Much discussion happens around a players golf score and what it really means. Usually the first question out of any golfer’s mouth was “what did you shoot?” Or they are asking others about the best players score, it appears that the score is the benchmark to measure all things in golf. Well, I can tell you that the numbers lie and do not really mean as much as we think. Sometimes we chase a lower golf score like a dog changes his tail with no real success.
I recently ran a poll about what a player usually shoots and I am not surprised by the scores:
But what do these actually mean. I tried to find more details on the average score of amateurs and most of the data is flawed in my opinion. Most of the information is tied to the National Golf Foundation from 2010 where the score of 100 is the benchmark. Most golfers do not shoot under 100, but I think is unrealistic to lump all golfers in one group. It skews the numbers.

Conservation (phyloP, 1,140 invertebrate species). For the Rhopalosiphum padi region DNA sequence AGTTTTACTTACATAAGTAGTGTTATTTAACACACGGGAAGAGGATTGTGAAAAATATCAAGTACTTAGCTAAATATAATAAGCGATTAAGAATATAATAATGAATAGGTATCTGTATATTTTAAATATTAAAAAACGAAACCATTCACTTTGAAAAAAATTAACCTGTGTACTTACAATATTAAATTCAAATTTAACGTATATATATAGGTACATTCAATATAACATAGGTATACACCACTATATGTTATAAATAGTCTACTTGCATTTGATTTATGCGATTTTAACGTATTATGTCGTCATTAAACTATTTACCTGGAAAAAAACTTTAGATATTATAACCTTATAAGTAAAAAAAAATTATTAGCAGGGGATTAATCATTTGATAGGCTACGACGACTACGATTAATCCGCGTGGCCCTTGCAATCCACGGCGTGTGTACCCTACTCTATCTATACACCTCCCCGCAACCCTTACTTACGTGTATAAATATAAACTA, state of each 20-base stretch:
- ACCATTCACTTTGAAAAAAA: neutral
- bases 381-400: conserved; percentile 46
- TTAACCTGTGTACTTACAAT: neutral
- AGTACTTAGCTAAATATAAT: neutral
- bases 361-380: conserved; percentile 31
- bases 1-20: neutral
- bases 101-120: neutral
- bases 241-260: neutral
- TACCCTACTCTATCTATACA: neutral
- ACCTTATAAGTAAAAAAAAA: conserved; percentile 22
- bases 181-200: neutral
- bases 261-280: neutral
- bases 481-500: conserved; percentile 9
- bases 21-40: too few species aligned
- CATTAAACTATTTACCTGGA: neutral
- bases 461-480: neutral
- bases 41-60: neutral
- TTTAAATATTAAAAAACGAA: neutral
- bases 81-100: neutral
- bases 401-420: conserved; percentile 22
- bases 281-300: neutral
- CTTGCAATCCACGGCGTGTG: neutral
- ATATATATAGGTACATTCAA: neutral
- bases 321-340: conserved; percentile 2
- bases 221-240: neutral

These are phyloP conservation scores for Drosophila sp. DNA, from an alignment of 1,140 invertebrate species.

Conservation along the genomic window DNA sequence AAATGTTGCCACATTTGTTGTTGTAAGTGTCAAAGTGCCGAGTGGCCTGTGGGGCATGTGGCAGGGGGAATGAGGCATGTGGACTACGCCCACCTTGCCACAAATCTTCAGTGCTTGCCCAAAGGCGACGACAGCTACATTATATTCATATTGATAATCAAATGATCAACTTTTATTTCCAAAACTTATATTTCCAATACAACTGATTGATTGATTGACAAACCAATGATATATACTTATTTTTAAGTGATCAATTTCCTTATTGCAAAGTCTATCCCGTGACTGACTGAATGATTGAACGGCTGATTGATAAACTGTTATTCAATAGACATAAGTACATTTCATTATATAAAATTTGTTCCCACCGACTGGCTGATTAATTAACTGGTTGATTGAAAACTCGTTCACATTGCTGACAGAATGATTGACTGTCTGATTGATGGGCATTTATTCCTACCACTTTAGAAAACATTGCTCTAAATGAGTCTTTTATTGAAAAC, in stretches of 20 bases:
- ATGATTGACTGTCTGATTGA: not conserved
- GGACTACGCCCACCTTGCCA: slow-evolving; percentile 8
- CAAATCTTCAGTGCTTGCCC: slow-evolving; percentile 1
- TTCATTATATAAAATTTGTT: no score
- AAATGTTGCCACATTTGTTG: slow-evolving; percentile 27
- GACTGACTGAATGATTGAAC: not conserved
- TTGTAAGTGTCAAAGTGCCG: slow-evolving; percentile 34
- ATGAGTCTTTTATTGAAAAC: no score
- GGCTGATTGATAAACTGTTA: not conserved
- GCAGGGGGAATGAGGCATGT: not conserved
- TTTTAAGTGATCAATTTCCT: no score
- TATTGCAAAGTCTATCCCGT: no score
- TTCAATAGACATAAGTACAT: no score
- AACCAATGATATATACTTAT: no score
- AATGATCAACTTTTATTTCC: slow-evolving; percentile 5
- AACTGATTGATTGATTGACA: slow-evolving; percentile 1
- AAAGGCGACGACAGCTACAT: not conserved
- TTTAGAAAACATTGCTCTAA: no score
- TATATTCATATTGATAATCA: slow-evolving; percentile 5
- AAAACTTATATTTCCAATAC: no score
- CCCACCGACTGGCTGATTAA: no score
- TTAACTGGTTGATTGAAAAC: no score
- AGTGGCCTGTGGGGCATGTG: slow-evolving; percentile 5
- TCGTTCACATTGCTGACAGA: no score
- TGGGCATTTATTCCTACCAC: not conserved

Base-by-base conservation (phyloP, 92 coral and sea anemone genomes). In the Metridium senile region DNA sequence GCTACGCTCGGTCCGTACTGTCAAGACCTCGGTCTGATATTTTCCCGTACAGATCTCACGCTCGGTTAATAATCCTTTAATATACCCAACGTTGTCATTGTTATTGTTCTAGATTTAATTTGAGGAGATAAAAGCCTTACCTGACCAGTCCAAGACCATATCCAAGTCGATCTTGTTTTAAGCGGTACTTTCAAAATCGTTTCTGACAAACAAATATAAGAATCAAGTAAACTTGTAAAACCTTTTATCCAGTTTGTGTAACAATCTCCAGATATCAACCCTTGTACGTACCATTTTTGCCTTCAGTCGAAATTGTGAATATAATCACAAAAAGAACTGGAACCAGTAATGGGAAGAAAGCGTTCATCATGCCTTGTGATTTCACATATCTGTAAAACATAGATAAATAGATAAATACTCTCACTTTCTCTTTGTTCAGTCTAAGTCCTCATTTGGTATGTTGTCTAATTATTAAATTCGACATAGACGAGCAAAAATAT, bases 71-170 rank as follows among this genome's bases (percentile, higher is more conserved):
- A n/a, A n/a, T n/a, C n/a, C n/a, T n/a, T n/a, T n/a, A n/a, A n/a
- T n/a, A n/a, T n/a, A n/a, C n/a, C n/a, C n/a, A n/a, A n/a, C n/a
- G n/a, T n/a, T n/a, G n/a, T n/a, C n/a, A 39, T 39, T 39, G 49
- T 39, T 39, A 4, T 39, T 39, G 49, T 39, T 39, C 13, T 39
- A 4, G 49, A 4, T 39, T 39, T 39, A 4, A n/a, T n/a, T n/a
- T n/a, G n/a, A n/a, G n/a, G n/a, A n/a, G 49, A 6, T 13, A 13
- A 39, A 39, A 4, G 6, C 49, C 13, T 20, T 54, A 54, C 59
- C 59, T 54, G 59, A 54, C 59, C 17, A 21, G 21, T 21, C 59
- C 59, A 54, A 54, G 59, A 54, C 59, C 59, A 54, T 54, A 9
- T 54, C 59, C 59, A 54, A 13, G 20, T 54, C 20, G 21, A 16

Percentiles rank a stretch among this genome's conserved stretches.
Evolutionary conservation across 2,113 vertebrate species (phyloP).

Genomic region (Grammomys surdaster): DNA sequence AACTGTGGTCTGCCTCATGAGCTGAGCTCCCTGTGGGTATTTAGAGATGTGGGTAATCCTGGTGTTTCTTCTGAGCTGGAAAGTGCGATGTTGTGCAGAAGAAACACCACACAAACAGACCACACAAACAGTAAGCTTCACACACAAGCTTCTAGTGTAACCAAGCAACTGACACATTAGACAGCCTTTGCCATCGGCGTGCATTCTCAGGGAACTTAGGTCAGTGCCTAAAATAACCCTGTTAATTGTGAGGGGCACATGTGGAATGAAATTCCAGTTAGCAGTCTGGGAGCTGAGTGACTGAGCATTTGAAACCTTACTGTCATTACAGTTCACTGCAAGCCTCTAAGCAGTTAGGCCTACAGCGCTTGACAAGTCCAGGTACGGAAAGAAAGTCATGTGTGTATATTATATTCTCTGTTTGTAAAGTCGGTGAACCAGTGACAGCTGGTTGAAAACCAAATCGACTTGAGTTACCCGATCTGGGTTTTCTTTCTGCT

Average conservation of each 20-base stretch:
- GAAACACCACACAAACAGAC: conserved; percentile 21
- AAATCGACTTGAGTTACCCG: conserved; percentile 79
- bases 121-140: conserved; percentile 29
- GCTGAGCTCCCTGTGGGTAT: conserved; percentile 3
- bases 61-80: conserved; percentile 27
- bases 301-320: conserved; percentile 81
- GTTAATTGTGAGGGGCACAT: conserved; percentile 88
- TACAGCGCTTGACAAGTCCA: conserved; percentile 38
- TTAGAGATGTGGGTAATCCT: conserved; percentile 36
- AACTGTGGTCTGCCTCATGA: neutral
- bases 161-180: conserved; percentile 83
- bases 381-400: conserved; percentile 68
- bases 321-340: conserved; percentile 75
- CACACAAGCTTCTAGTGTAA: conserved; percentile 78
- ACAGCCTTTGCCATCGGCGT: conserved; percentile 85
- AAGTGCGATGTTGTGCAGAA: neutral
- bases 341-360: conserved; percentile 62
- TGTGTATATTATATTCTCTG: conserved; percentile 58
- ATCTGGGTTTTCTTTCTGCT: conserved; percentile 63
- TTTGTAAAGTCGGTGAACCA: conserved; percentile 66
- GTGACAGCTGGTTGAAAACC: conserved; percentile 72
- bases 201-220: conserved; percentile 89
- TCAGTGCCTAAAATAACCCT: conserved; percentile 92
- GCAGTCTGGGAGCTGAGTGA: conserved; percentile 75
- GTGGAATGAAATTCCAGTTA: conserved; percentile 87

If any national body wants to determine the scores, they should only use golfers who establish a handicap index. These individuals are active golfers and the rest I would consider casual players. As such, casual golfers should not be used to define the average score of golfers because there is no way to define their actual score.
Are they following all the rules, do they take mulligans, is a foot wedge a real thing or do they count all the penalty strokes. If you play golf occasionally, it is tough to understand all the nuances of the game and as such your score may not reflect what you actually shot.
So, after assessing that the way the numbers are gathered might be flawed, what does your golf score really mean? Well, it is a personal benchmark for you to use for your own purposes. It will help guide you if you want to compare your score to another. It is easy to say that I am a 4 handicap because I have established an index, but if you do not have one, then we would be comparing apples and a trailer hitch! It just does not compute.
Numbers can lie and in the case of a golf score, the possibilities for an error are endless. It is not as simple as counting how many times you hit the ball; there is so much more. So the next time you are feeling depressed about your score, don’t! It is a benchmark for you alone and if you want to lower it, you have the control to do so.
What do you think?
I am a grateful golfer! See you on the links!